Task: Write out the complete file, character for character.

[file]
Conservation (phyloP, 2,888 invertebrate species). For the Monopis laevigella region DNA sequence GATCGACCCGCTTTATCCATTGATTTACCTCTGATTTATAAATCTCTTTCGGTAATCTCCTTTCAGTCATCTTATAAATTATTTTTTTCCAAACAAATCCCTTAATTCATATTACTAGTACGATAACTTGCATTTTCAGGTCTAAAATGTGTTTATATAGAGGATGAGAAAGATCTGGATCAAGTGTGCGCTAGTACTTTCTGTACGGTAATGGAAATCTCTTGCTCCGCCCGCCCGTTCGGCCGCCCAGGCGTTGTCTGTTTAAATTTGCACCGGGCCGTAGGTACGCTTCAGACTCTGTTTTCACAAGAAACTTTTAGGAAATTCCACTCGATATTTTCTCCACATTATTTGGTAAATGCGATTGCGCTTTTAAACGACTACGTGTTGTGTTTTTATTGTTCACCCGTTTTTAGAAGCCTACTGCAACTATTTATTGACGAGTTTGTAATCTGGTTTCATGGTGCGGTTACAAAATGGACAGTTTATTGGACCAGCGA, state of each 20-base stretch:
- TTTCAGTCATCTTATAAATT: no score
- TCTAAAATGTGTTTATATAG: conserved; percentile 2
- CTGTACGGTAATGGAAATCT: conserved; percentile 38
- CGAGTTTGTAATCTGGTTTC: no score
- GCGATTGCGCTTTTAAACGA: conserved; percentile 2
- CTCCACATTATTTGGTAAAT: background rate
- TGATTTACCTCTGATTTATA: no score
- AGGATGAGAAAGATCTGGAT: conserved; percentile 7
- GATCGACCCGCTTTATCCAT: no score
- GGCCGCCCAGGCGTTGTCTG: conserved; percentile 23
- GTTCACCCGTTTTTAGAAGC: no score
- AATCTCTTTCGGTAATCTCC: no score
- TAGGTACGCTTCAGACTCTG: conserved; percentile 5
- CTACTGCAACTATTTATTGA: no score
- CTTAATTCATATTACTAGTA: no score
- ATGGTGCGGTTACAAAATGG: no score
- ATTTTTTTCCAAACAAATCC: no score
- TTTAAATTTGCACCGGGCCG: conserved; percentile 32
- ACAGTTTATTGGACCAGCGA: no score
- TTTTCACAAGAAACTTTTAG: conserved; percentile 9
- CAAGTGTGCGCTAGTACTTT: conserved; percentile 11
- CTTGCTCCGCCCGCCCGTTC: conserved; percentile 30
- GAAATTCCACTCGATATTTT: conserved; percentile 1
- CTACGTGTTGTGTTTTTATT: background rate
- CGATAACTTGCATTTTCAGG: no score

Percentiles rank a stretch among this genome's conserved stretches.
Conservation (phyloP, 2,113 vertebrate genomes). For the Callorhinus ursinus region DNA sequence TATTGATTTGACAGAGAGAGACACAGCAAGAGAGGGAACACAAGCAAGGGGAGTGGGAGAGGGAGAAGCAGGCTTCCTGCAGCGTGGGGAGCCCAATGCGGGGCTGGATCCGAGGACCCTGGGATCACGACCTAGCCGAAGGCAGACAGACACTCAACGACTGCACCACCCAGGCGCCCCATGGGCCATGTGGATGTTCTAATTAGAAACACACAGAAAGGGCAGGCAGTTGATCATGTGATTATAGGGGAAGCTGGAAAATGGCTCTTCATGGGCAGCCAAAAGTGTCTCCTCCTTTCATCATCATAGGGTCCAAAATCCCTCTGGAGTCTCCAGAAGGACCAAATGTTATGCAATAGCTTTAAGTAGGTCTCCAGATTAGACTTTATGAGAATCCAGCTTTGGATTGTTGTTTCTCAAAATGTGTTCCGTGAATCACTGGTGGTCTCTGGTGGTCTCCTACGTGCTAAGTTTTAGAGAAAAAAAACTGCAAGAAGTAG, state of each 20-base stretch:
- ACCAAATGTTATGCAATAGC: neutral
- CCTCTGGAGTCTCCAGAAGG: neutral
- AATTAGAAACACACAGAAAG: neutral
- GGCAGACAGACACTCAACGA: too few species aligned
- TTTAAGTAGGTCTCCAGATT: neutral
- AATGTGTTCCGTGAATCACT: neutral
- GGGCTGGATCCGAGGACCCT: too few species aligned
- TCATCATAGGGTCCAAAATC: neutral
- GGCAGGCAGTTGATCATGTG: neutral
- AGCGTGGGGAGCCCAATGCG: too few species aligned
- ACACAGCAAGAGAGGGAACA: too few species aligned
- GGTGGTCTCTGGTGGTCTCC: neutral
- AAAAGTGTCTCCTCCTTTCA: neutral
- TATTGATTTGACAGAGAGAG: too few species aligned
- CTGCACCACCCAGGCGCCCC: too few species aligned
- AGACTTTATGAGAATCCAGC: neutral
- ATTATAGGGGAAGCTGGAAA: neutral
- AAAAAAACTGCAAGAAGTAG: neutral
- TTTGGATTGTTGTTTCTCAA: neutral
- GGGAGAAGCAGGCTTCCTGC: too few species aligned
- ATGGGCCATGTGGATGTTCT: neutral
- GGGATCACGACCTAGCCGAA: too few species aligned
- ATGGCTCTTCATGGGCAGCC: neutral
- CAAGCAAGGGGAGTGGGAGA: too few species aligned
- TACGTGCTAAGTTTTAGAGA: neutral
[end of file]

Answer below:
Conservation (phyloP, 2,888 invertebrate species). For the Monopis laevigella region DNA sequence GATCGACCCGCTTTATCCATTGATTTACCTCTGATTTATAAATCTCTTTCGGTAATCTCCTTTCAGTCATCTTATAAATTATTTTTTTCCAAACAAATCCCTTAATTCATATTACTAGTACGATAACTTGCATTTTCAGGTCTAAAATGTGTTTATATAGAGGATGAGAAAGATCTGGATCAAGTGTGCGCTAGTACTTTCTGTACGGTAATGGAAATCTCTTGCTCCGCCCGCCCGTTCGGCCGCCCAGGCGTTGTCTGTTTAAATTTGCACCGGGCCGTAGGTACGCTTCAGACTCTGTTTTCACAAGAAACTTTTAGGAAATTCCACTCGATATTTTCTCCACATTATTTGGTAAATGCGATTGCGCTTTTAAACGACTACGTGTTGTGTTTTTATTGTTCACCCGTTTTTAGAAGCCTACTGCAACTATTTATTGACGAGTTTGTAATCTGGTTTCATGGTGCGGTTACAAAATGGACAGTTTATTGGACCAGCGA, state of each 20-base stretch:
- TTTCAGTCATCTTATAAATT: no score
- TCTAAAATGTGTTTATATAG: conserved; percentile 2
- CTGTACGGTAATGGAAATCT: conserved; percentile 38
- CGAGTTTGTAATCTGGTTTC: no score
- GCGATTGCGCTTTTAAACGA: conserved; percentile 2
- CTCCACATTATTTGGTAAAT: background rate
- TGATTTACCTCTGATTTATA: no score
- AGGATGAGAAAGATCTGGAT: conserved; percentile 7
- GATCGACCCGCTTTATCCAT: no score
- GGCCGCCCAGGCGTTGTCTG: conserved; percentile 23
- GTTCACCCGTTTTTAGAAGC: no score
- AATCTCTTTCGGTAATCTCC: no score
- TAGGTACGCTTCAGACTCTG: conserved; percentile 5
- CTACTGCAACTATTTATTGA: no score
- CTTAATTCATATTACTAGTA: no score
- ATGGTGCGGTTACAAAATGG: no score
- ATTTTTTTCCAAACAAATCC: no score
- TTTAAATTTGCACCGGGCCG: conserved; percentile 32
- ACAGTTTATTGGACCAGCGA: no score
- TTTTCACAAGAAACTTTTAG: conserved; percentile 9
- CAAGTGTGCGCTAGTACTTT: conserved; percentile 11
- CTTGCTCCGCCCGCCCGTTC: conserved; percentile 30
- GAAATTCCACTCGATATTTT: conserved; percentile 1
- CTACGTGTTGTGTTTTTATT: background rate
- CGATAACTTGCATTTTCAGG: no score

Percentiles rank a stretch among this genome's conserved stretches.
Conservation (phyloP, 2,113 vertebrate genomes). For the Callorhinus ursinus region DNA sequence TATTGATTTGACAGAGAGAGACACAGCAAGAGAGGGAACACAAGCAAGGGGAGTGGGAGAGGGAGAAGCAGGCTTCCTGCAGCGTGGGGAGCCCAATGCGGGGCTGGATCCGAGGACCCTGGGATCACGACCTAGCCGAAGGCAGACAGACACTCAACGACTGCACCACCCAGGCGCCCCATGGGCCATGTGGATGTTCTAATTAGAAACACACAGAAAGGGCAGGCAGTTGATCATGTGATTATAGGGGAAGCTGGAAAATGGCTCTTCATGGGCAGCCAAAAGTGTCTCCTCCTTTCATCATCATAGGGTCCAAAATCCCTCTGGAGTCTCCAGAAGGACCAAATGTTATGCAATAGCTTTAAGTAGGTCTCCAGATTAGACTTTATGAGAATCCAGCTTTGGATTGTTGTTTCTCAAAATGTGTTCCGTGAATCACTGGTGGTCTCTGGTGGTCTCCTACGTGCTAAGTTTTAGAGAAAAAAAACTGCAAGAAGTAG, state of each 20-base stretch:
- ACCAAATGTTATGCAATAGC: neutral
- CCTCTGGAGTCTCCAGAAGG: neutral
- AATTAGAAACACACAGAAAG: neutral
- GGCAGACAGACACTCAACGA: too few species aligned
- TTTAAGTAGGTCTCCAGATT: neutral
- AATGTGTTCCGTGAATCACT: neutral
- GGGCTGGATCCGAGGACCCT: too few species aligned
- TCATCATAGGGTCCAAAATC: neutral
- GGCAGGCAGTTGATCATGTG: neutral
- AGCGTGGGGAGCCCAATGCG: too few species aligned
- ACACAGCAAGAGAGGGAACA: too few species aligned
- GGTGGTCTCTGGTGGTCTCC: neutral
- AAAAGTGTCTCCTCCTTTCA: neutral
- TATTGATTTGACAGAGAGAG: too few species aligned
- CTGCACCACCCAGGCGCCCC: too few species aligned
- AGACTTTATGAGAATCCAGC: neutral
- ATTATAGGGGAAGCTGGAAA: neutral
- AAAAAAACTGCAAGAAGTAG: neutral
- TTTGGATTGTTGTTTCTCAA: neutral
- GGGAGAAGCAGGCTTCCTGC: too few species aligned
- ATGGGCCATGTGGATGTTCT: neutral
- GGGATCACGACCTAGCCGAA: too few species aligned
- ATGGCTCTTCATGGGCAGCC: neutral
- CAAGCAAGGGGAGTGGGAGA: too few species aligned
- TACGTGCTAAGTTTTAGAGA: neutral